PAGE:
Matt Harriman: It depends so much on the individual too and the time that they're at in their life. There are times when you're really passionate and you want to put your whole being into one thing — nothing wrong with that. However, it's important to be intentional about the sacrifices you're making. Some people build a company, exit, make millions of dollars, but have regrets about how they were as a father or husband. Those in that situation, I’ve talked to them and I can see the regret they have — it’s tough to stomach. I’m still trying to figure it out. I don’t think anyone has it all figured out, but it’s worth being intentional. 

Jide Ayangade: The journey is going to be different for everyone. I don’t like giving advice, but regret is always there. We make choices. And then you look back and think you should have done something else, but you don’t know what the outcome of that choice would be. How do you quantify what’s going to be successful before you make a decision? It's better to call them mistakes and learn from them going forward. Regret is a strong work. Mistakes can be cross-corrected.

Matt Harriman: I find the feeling of regret whenever I realize that I made a decision that I knew wasn't right at the time. But I might have suppressed it or had a bad feeling.

Jide Ayangade: I feel the same way. For me, I process it by thinking that I still had an experience I wouldn't have had if I didn't make that decision.

Matt Harriman: For sure. We could talk about this forever, but we should probably let people more qualified in psychology talk about it. I like thinking about these things. We all consider whether we're making the right decisions for ourselves and our families. Doing what's right is subjective to each individual, and you have to figure it out for yourself. Let's talk about what you're doing now.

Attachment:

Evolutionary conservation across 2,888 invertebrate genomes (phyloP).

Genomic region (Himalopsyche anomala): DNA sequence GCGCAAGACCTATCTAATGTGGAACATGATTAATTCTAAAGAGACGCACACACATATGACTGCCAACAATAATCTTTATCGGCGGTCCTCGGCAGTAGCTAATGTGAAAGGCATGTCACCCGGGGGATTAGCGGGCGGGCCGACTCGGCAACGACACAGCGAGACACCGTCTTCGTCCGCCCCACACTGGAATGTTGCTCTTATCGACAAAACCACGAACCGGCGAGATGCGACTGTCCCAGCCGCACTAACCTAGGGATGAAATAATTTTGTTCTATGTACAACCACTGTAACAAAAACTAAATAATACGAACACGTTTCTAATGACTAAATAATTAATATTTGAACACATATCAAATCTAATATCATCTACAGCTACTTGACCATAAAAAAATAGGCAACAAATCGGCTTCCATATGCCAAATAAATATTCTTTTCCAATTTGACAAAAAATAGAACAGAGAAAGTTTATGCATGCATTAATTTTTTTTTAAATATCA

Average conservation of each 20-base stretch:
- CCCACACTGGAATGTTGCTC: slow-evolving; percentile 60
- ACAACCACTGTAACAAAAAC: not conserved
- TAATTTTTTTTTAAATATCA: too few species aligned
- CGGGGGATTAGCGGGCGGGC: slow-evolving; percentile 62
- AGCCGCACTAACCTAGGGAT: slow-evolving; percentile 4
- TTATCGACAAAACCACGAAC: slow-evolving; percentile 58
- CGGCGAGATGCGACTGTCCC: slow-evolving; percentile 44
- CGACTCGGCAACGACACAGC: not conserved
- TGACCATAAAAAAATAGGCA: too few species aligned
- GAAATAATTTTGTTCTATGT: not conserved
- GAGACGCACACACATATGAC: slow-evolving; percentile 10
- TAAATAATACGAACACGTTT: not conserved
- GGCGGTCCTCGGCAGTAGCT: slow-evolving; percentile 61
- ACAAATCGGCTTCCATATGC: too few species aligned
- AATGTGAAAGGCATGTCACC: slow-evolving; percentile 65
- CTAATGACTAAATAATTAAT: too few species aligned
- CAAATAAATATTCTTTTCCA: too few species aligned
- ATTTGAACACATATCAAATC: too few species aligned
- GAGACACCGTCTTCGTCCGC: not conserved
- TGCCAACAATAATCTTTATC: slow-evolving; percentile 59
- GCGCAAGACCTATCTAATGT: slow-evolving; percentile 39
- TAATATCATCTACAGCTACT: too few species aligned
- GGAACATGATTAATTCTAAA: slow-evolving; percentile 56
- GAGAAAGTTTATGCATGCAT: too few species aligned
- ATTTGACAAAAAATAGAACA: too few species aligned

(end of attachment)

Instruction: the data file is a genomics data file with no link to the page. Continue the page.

Jide Ayangade: I love what I'm doing now. It's still a startup, so it has challenges, but the name of the app we sell is Baselines, and the company is Craytive Technologies. The founder of the company and I worked together in a previous Dutch startup. He always had an aspiration to solve the communication divide between disciplines, specifically with geoscientists and engineers.

When AR and VR technologies came out, he saw them as a way to help solve that divide. Baselinez was developed to help storytelling — specifically for the subsurface. VR, AR, and immersive technologies have been used in other industries, but how they're perceived and used varies. The value of these technologies can be overlooked, but the application of this technology to what we're doing is critical to lowering the risk of lost translation. We're talking about geology, drilling, etc. It's complex, but it's one of the critical ways of reducing that risk. The business boils down to three questions: How big is it? How quickly can you take it out or put it in? What's the economic benefit of it?

Matt Harriman: You’re still talking about oil and gas, right? Sorry, I couldn't help myself.

Jide Ayangade: We are all storytellers, and we strive to tell our stories in the best way possible for their intended use. Our goal is to empower geologists, engineers, and executives with immersive technology to tell the stories of the subsurface. This technology has already improved drilling operations and driven the kind of performance we want people to register and discuss.

Big tech companies invest heavily in this technology because it provides value. For example, 3D imaging of the brain is used for cancer diagnoses. Subsurface data is just another 3D problem that is difficult to explain or resolve in 2D. Immersive technology can help in planning operations and even reduces the risk of things going wrong — making a significant difference over time.

Matt Harriman: Using immersive technology drives people's understanding of the reservoir or the part of the subsurface they're examining, right? You generate a 3D model based on the data and then you can see it?